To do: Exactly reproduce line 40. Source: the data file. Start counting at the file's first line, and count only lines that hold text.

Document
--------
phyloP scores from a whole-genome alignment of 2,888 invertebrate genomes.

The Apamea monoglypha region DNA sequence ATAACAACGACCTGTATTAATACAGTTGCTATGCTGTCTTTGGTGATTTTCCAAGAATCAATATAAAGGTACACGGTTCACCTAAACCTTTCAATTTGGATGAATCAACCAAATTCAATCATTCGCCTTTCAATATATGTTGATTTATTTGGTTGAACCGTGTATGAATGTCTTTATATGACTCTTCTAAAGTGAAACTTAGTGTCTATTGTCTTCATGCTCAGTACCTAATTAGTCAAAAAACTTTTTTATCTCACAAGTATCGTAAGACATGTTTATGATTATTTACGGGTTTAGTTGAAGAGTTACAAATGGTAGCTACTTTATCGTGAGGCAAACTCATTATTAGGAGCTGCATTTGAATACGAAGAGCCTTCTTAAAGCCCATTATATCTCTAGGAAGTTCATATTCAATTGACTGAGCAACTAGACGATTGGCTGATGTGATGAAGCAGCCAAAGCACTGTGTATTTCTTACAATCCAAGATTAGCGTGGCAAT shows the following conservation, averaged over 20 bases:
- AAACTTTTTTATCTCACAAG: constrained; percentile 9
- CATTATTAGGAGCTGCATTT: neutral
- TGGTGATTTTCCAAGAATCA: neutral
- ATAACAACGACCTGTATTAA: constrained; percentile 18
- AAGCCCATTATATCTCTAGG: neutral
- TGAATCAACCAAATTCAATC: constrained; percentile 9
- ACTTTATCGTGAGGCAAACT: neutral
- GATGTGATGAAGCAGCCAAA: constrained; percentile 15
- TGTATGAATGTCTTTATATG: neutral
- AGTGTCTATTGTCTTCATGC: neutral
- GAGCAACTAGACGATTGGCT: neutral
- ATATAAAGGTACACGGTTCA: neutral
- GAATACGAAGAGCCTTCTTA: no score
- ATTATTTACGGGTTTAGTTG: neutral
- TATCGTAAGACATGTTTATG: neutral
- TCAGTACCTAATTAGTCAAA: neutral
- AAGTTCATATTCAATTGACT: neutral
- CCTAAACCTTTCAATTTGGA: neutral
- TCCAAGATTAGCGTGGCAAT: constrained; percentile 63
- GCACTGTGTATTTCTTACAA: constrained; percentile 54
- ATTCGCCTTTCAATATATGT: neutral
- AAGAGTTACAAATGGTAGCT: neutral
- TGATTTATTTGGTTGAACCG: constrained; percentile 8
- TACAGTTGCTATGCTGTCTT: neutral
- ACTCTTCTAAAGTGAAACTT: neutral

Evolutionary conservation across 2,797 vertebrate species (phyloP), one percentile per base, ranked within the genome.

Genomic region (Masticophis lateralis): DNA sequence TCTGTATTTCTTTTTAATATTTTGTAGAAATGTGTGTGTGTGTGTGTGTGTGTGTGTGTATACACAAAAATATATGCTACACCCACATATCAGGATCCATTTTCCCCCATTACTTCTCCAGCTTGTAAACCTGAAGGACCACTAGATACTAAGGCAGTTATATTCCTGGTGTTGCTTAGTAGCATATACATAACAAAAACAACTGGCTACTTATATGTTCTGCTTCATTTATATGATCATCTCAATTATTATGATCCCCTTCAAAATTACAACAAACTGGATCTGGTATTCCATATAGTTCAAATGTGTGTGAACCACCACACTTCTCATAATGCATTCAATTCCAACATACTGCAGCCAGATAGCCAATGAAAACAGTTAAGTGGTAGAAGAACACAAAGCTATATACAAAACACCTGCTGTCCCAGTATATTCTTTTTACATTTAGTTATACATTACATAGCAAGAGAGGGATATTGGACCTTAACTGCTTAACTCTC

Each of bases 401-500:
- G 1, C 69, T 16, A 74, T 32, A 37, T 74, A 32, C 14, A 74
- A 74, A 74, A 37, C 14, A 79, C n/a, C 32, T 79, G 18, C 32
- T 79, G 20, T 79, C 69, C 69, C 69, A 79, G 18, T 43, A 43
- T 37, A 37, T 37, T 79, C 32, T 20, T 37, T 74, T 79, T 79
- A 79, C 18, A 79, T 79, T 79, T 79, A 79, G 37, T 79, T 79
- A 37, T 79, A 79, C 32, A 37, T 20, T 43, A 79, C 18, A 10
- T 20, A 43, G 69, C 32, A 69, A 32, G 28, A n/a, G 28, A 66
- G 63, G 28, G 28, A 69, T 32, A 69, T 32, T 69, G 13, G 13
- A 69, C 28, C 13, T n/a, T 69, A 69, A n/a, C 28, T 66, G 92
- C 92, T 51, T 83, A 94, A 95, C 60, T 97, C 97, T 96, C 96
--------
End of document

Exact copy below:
- C 92, T 51, T 83, A 94, A 95, C 60, T 97, C 97, T 96, C 96